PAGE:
Full Frame Day 3: Audrie & Daisy

Audrie & Daisy (★★★½) may be the title of Bonni Cohen’s and Jon Shenk’s new documentary, but the film might better be described as Daisy & a little bit of Audrie. Although it begins with the story and subsequent suicide of Audrie Pott, the film soon transitions to the rape of Daisy Coleman, and that story will be the focus for most of its run time. Besides their parallel sexual assaults, the stories of Audrie and Daisy are connected only by a brief interview of another sexual assault survivor, Delaney Henderson; she regrets Audrie’s suicide and later befriends Daisy.

I’m sure part of the reason Audrie Pott’s and Daisy Coleman’ stories are paired together is simple financial necessity. Audrie & Daisy, which sold to Netflix at Sundance in January, needed enough narrative meat to make it past 90 minutes. And that’s okay. Audrie & Daisy may not be breaking new ground, but it is a well-produced and timely documentary. It succeeds by prioritizing the personal over the activism and expert interviews we have come to see from documentaries like The Hunting Ground.

Not that there is anything wrong with taking The Hunting Ground‘s approach to documenting sexual assault. Just as the image-conscious colleges covered up assaults, the institutional villains of Audrie & Daisy are plenty infuriating. The sheriff of Maryville, Missouri, where 14-year old Daisy was raped by a 17-year old, blames the crime on the victim and tells us “girls have as much culpability as boys.” The mayor of Maryville seems more concerned with protecting the town’s resort image than he is with assuring justice for one of his citizens. The three teenage boys responsible for Audrie’s assault were given just a slap on the wrist; two received 30-day sentences, another received 45-days in jail. If you are somehow unaware of how the criminal justice and political system treats victims of sexual violence, Audrie & Daisy will give you a rude awakening.

But the true strength of this documentary is in the compelling tale of Daisy Coleman. One night, she and her friend, Paige, were invited over to the house of her brother’s friend. Already intoxicated, the two girls were separated, drank some more, and were raped. Barely conscious, Daisy and Paige were dumped on the Daisy’s front lawn, discovered in the morning by the Coleman family. Besides some unnecessary drawings, the story is told subtly and undramatically. The filmmakers pulled off a coup by getting the clips of the accused rapists being deposed by the police. We experience the boys’ evasions and doubt and regret. Unlike in The Hunting Ground, where the accused are a distant presence, here the rapists, and not just their actions, are under scrutiny. How were these monsters created? Audrie and Daisy doesn’t tell us, but it leaves us with a suspicion that these boys are closer to home (and a greater part of our communities) than we might assume.

The buried gold in Audrie & Daisy is actually the story Daisy’s older brother, Charlie Coleman. A star baseball player who we see lifting weights in his spare time, Charlie is a sensitive, empathetic presence for Daisy. Not only were his friends involved in the rape of his sister, but they refused to talk or explain what happened to her. At school, he (along with Daisy) were ostracized by peers who thought Daisy made it all up. What Charlie’s story shows is that sexual assault isn’t just a crime; it’s also a betrayal. A betrayal of the values of community and friendship and love. In one great scene at the end, Cohen and Shenk show that Charlie is now volunteering as a Little League coach. After his players say something disparaging about a girl, Charlie recounts that he taught them a lesson about respect. It’s a small, almost insignificant moment of change, but a reason to hope for the next generation.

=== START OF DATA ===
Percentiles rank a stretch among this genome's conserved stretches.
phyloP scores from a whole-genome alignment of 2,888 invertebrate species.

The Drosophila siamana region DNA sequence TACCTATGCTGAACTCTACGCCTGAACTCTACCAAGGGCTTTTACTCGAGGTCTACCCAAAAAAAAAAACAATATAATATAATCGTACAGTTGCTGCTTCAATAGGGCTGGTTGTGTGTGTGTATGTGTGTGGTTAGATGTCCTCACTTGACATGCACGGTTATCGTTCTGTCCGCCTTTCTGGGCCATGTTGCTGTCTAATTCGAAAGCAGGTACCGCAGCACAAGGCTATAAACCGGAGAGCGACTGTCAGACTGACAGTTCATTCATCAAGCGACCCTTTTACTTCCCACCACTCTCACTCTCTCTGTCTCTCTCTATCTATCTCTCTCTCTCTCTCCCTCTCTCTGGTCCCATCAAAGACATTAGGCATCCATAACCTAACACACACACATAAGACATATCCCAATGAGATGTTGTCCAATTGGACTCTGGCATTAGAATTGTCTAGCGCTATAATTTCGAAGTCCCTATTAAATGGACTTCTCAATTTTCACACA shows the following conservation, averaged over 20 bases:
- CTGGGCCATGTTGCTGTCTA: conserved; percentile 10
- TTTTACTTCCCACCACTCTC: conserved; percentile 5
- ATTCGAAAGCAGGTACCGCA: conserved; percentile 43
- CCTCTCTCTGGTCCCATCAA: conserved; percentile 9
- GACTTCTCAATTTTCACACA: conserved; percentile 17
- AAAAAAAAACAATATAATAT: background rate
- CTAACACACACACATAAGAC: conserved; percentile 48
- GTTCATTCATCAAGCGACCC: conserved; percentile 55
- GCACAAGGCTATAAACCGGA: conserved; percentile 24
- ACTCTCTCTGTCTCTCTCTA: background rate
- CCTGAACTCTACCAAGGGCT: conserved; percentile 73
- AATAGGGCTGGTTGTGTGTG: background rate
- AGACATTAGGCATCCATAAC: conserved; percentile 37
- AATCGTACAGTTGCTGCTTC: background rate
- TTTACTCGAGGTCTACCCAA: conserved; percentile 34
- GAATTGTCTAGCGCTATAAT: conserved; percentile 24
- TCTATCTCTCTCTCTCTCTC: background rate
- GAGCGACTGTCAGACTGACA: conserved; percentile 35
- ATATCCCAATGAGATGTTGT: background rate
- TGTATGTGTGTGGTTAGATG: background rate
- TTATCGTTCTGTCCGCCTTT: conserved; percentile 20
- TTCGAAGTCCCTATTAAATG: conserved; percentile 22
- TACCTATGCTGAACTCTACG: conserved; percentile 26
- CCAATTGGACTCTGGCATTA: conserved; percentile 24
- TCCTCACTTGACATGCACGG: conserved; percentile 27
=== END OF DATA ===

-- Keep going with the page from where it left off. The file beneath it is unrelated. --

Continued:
Documentaries often struggle to produce visuals that are as interesting as their stories. Audrie & Daisy is well-edited and mostly devoid of the shaky-cam footage that makes many documentaries difficult to sit through. Difficult graphics, including on-screen Facebook chat boxes, are presented in refreshing ways. One scene uses footage of the peaceful town of Maryville as background for vicious tweets targeting Daisy. It makes you think twice about the community’s loyalties.

Additionally, the film has some stunning aerial and establishing shots of Audrie’s hometown, Saratoga, California, and Daisy’s as well. After naked photos were taken and distributed of her, Audrie committed suicide just days later in September 2012. The filmmakers thankfully don’t reenact the suicide, but instead show her empty bedroom, pool, school’s football stadium, and neighborhood. Along with a clear-eyed interviews with her parents and closest friend, we get the visual message. To see the world without the child you love is cruel punishment. The damage of sexual violence (and suicide) nevers stops with one person.

Indeed, the film ends with Daisy going to Washington D.C. and speaking out in an effort to raise awareness for survivors of sexual assault. Having suffered her own bouts of depression and cutting, Daisy found help through her tattoos and time in therapy. She graduated high school with an athletic scholarship. She now speaks of healing and forgiveness. Throughout the film and as part of the ending, Cohen and Shenk through in montages of Instagram and Facebook photos of Audrie and Daisy. Yes, it is a commentary on the social media (and threats) the two girls experienced. But all the images, of them in bikinis, with different hair styles, cats and silly faces, carry a different meaning. They say: You are not your assault. As a tribute to two girls and not the crimes committed against them, Audrie & Daisy should leave a lasting impact on audiences.

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